I was going to write one of those clever end-of-year round-ups of all the good and bad things from 2021. And then I abandoned my draft a few paragraphs in. For how does one even distinguish between the embers of our seemingly never-ending dumpster fire of life in modern-day America and the pixie dust of magic that encircles us all if we slow down long enough to take the time to see it?
Instead, I’m going to address a question I’ve been asked many times since my book, My Unexpected Life: An International Memoir of Two Pandemics, HIV and COVID-19 was published in October.
Why did I write my memoir?
Because my story was eating away at my soul.
Personally, I needed to write this book and tell my story because nobody else could.
In the fall of 2008, I became very ill and HIV began to ravage my immune system. All the numbers went in the wrong direction and I knew that without starting medications–which I’d not previously needed–my body would begin to fail. All of this happened rapidly. At the same time, by chance or maybe not, I was helping close up the estate of a dear friend who’d died unexpectedly of a brain aneurism at the age of 32, and documents from her attorney arrived regularly at my home. She hadn’t had a will and things were complicated. Aren’t they always. She became more present in my daily life in death than she had been when alive just as my own mortality loomed closer with a more visceral urgency than I’d previously experienced. Coupled with my inability to think clearly in the most literal sense made for one of the most surreal periods of my life. Like climbing out of a storm cloud.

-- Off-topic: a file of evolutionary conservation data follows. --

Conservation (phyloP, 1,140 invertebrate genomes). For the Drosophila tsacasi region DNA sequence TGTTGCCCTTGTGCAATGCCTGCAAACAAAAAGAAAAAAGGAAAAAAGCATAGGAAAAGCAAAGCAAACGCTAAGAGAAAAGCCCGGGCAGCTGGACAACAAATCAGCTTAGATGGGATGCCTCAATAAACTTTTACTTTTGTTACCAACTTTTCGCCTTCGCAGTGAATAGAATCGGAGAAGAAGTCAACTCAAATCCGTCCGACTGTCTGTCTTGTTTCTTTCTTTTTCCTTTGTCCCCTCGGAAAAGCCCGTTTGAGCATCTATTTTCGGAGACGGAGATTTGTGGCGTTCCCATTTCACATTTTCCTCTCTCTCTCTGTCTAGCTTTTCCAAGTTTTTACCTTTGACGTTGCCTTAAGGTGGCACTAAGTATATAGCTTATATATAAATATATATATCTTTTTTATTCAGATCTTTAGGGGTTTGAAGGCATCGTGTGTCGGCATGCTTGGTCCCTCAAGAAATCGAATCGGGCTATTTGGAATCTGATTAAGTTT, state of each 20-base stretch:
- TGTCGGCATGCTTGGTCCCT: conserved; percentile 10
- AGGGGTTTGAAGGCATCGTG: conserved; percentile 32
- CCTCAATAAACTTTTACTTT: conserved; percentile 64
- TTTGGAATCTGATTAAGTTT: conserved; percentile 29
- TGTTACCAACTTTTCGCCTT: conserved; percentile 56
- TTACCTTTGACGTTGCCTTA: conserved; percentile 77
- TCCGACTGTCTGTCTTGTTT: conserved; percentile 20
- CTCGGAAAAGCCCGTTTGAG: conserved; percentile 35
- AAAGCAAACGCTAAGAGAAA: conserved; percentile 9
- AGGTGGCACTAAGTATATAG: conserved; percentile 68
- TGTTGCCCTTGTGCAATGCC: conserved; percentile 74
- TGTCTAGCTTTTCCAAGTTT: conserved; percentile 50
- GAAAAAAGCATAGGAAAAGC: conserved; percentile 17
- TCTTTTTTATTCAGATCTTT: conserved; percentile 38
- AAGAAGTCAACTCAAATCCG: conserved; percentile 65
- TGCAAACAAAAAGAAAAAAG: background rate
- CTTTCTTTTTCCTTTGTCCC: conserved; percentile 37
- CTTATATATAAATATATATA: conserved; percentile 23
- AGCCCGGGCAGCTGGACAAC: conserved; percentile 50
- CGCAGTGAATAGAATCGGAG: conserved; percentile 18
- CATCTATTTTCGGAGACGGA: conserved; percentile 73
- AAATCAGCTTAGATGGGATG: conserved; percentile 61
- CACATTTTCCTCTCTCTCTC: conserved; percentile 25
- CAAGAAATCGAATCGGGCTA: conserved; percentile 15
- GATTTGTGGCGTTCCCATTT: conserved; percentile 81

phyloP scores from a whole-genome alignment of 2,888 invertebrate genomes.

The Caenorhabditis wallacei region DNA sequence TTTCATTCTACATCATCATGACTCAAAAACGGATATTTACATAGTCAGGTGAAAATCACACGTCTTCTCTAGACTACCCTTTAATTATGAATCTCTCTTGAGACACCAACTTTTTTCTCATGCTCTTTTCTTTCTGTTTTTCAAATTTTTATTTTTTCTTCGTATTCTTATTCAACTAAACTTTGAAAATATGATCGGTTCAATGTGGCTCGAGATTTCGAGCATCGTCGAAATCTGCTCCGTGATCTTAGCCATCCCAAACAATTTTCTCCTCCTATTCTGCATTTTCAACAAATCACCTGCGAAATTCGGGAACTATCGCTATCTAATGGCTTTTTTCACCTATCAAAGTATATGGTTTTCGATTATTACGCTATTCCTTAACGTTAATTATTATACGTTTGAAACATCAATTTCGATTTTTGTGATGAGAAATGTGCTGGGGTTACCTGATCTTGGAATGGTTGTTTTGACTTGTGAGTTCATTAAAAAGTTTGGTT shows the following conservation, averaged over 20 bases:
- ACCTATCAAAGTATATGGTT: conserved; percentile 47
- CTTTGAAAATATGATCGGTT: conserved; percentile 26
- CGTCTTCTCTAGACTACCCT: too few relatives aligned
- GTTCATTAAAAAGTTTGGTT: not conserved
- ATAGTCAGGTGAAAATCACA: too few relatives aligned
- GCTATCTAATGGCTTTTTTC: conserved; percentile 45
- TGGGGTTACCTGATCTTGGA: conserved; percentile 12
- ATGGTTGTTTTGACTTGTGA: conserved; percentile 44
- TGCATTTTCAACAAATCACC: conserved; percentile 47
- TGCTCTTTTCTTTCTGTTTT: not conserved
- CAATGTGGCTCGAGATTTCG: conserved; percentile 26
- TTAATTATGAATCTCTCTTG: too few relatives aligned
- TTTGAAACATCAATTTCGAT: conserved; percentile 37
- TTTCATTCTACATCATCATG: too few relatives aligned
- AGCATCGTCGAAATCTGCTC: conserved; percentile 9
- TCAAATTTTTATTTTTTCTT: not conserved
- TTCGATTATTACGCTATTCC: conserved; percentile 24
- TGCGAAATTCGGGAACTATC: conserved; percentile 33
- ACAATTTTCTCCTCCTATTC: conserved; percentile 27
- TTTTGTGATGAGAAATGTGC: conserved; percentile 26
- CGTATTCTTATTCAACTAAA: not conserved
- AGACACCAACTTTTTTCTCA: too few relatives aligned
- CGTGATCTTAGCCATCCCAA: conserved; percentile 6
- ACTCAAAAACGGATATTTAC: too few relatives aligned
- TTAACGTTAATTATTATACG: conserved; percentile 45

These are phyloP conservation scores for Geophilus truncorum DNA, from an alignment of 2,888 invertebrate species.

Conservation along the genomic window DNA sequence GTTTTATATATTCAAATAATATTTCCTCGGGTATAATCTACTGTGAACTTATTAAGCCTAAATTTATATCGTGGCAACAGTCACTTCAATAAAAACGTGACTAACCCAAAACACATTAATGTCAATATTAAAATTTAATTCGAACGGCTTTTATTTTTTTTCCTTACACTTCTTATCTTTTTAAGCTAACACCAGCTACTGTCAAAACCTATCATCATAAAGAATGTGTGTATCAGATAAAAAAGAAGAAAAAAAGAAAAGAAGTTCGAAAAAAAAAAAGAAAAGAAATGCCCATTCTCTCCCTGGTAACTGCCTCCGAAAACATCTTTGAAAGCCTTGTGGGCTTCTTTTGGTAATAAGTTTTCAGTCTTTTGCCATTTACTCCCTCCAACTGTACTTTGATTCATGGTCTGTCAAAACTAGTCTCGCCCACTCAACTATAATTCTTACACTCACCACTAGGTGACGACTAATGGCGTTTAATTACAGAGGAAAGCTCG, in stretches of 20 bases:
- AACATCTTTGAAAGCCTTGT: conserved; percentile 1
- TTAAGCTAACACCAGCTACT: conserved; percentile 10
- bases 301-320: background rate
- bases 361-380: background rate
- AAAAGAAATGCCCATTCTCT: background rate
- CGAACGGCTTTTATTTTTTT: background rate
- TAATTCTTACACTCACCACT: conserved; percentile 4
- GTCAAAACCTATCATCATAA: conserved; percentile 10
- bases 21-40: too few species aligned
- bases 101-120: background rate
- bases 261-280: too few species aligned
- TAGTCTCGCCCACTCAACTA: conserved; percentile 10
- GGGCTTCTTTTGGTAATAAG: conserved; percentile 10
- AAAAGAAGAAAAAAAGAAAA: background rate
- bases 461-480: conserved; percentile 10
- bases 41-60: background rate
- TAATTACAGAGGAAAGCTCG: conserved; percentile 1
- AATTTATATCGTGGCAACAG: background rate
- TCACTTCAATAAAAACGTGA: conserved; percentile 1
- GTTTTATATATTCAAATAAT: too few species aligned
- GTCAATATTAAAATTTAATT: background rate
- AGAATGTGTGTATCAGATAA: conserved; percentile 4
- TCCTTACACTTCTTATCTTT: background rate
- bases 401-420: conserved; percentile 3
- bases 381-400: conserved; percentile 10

I wasn’t particularly afraid of dying, indeed, probably not afraid enough. But if I am one thing, I am ever the pragmatist. I knew I had a lot of unfinished business to attend to. I needed to update my own will as a first-time property owner. And so many other mundane tasks that I didn’t want left to someone else who might have to clean up after me should I leave a mess of paperwork and unwashed laundry.
But a strong contender for not allowing HIV to consume me was that I felt compelled to tell my story. Beyond being pragmatic, I am extremely stubborn and when I set my mind to a task, I will see it through. This book became my mission; encouraged by some, dismissed by many, but one I would not let go. There are many–too many–women living with HIV, but far too few of us have our stories told. Even fewer told by our own pen in our own voice. I knew that unless I got my unique story onto paper and out into the world so that others could learn from my experiences, mistakes and all, then my soul would not be at rest.
Once my health was back to a semblance of normal, I began writing in earnest. I took classes here and there. In-person when I could. Online when I started traveling again for work. Eventually, I applied to writers retreats and workshops, and, ultimately, I entered and completed an MFA program. Later I would shift careers to become a writing professor and found the art of teaching to be education unto itself. Through these various stages of finding a community of writers, I honed my craft and discovered like-minded individuals who supported me through the process and made sure I didn’t give up.